Is it within human capacity to be good?
Judging from a lyric fragment on the subject, Simonides (c.556-468 BC) thought goodness was possible (however hard), while Pittacus (c.640-568 BC), whom he references, held the opposing view.
We’ll let Martin Luther (1483-1546), the Reformer, decide between the two positions.
Simonides Fr. 542 (PMG)
It’s hard for a man to be truly good
in hands, feet, and mind,
a square, as it were, drawn without blemish . . .
Yet Pittacus’ maxim does not suit me,
though it was spoken by a wise man:
it’s hard, he said, to be good,
an honor only a god could enjoy . . .
Martin Luther. On Christian Liberty (ed.1521).
The Commandments teach us what is good but we do not straightaway follow their teachings. That is because the Commandments point out what we ought to do, but they do not give us the strength to do it. The Commandments were put in place to reveal an individual to himself: through them he discovers his inability to do good, and he despairs of his own strength . . .
For example, through the Commandment ”You must not covet” we are all heaped together as sinners, for there’s no one who does not have strong desires, whatever his efforts to the contrary. The consequence is this: in order not to be covetous and to satisfy the commandment, an individual learns to despair of himself and looks elsewhere for help.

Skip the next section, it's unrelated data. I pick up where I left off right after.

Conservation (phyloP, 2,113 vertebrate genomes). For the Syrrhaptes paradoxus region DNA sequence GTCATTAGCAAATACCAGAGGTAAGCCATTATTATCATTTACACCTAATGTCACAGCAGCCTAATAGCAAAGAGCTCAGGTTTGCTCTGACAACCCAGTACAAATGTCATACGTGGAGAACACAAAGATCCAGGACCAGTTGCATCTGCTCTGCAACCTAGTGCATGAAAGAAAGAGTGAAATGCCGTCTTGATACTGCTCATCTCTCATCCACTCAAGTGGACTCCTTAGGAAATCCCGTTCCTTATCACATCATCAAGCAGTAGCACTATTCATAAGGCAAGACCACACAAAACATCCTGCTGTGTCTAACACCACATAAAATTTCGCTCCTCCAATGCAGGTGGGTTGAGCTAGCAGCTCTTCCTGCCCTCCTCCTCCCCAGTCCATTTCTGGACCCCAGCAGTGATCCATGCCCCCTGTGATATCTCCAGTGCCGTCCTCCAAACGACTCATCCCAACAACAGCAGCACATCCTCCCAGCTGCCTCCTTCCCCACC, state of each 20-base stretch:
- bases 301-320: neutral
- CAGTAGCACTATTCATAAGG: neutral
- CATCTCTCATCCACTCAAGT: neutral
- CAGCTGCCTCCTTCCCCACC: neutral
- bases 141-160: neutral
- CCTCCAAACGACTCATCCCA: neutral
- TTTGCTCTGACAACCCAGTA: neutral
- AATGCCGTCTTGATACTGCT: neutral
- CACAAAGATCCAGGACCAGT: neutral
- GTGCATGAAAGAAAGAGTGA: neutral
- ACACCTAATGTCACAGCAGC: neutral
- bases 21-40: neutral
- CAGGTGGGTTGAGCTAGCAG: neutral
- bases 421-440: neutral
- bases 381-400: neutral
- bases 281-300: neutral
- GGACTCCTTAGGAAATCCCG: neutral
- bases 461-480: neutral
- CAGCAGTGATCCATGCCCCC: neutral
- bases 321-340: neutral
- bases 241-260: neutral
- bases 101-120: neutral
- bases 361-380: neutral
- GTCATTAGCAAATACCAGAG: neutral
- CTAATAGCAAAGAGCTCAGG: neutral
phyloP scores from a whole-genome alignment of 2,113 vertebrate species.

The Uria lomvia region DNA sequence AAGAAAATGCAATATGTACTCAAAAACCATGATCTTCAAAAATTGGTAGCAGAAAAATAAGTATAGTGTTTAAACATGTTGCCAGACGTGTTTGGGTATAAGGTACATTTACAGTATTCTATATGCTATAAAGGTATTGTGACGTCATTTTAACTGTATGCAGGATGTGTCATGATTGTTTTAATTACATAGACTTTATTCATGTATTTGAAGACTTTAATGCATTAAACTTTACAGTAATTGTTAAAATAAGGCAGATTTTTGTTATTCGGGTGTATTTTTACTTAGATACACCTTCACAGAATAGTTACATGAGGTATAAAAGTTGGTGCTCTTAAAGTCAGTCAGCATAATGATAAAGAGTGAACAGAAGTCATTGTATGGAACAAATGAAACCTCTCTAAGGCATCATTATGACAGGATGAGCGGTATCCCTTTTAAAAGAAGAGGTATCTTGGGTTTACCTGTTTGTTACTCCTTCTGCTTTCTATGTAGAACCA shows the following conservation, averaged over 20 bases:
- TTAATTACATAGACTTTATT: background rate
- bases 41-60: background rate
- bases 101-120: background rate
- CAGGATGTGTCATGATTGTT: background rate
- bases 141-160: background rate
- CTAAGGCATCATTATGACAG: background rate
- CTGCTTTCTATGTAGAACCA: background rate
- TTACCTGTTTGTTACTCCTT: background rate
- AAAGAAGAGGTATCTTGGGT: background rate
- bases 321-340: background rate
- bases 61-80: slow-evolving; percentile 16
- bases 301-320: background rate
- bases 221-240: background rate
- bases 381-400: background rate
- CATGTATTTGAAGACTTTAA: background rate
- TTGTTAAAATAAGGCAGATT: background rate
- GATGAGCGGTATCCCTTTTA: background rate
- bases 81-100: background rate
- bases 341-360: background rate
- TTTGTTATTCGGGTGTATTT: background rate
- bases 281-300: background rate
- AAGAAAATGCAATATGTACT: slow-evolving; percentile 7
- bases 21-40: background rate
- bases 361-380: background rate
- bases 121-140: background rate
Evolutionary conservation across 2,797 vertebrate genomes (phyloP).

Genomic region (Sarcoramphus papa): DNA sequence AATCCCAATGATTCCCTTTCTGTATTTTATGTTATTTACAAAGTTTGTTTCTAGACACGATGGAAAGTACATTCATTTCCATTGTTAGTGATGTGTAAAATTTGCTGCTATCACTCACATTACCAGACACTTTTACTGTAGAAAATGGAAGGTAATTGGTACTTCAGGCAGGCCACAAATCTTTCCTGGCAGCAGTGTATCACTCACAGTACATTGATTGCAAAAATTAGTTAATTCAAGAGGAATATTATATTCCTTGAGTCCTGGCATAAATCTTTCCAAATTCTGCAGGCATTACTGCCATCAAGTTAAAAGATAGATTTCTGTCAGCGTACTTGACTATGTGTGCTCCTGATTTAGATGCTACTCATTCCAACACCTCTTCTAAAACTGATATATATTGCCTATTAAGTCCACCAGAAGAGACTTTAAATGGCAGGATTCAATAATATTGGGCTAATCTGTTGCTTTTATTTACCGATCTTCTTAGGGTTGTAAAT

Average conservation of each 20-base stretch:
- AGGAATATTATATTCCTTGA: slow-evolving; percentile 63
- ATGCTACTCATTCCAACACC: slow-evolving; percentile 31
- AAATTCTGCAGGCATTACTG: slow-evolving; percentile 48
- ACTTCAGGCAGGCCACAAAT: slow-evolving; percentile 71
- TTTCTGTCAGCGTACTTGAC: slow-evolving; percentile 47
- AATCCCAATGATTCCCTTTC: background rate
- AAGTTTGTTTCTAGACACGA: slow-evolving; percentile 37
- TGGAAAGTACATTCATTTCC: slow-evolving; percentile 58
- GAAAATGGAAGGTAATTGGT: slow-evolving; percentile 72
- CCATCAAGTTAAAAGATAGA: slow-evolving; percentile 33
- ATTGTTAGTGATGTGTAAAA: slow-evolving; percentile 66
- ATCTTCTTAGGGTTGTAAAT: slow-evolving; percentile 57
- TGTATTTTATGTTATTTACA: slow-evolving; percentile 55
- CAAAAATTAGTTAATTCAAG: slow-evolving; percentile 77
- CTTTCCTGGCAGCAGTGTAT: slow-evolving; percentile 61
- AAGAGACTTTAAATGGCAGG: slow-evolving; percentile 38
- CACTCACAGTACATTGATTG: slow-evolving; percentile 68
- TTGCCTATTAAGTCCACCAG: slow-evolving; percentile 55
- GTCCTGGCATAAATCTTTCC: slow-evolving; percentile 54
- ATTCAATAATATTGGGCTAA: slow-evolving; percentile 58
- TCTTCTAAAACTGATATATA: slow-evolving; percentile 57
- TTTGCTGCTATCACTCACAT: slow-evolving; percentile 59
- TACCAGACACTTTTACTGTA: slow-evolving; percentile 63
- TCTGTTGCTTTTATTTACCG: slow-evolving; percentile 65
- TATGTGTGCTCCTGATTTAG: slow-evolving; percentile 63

What this one Commandment accomplishes all the others accomplish too, for all of them are equally impossible for us.
Simonides. Fr. 542 (PMG).
ἄνδρ᾿ ἀγαθὸν μὲν ἀλαθέως γενέσθαι
χαλεπὸν χερσίν τε καὶ ποσὶ καὶ νόῳ
τετράγωνον ἄνευ ψόγου τετυγμένον.
οὐδέ μοι ἐμμελέως τὸ Πιττάκειον
νέμεται, καίτοι σοφοῦ παρὰ φωτὸς εἰρημένον·
χαλεπὸν φάτ᾿ ἐσθλὸν ἔμμεναι.
θεὸς ἂν μόνος τοῦτ᾿ ἔχοι γέρας . . .
Luther. De Libertate Christiana.
Praecepta docent quidem bona, sed non statim fiunt, quae docta sunt, ostendunt enim, quid facere nos oporteat, sed uirtutem faciendi non donant, in hoc autem sunt ordinata ut hominem sibi ipsi ostendant, per quae suam impotentiam ad bonum cognoscat,et de suis viribus desperet . . . Exempli causa: Non concupisces, praeceptum est, quo nos omnes esse peccatores coniungimur cum nemo possit non concupiscere, quicquid contra molitus fuerit, ut ergo, non concupiscat et praeceptum impleat, cogitur de sese desperare, et alibi ac per alium quarere auxilium, quod in se non invenit . . . Quod autem hoc uno praecepto agitur, idem omnibus agitur, aeque enim sunt impossibila nobis omnia.
Larry Benn has a B.A. in English Literature from Harvard College, an M.Phil in English Literature from Oxford University, and a J.D. from Yale Law School. Making amends for a working life misspent in finance, he’s now a hobbyist in ancient languages and blogs at featsofgreek.blogspot.com.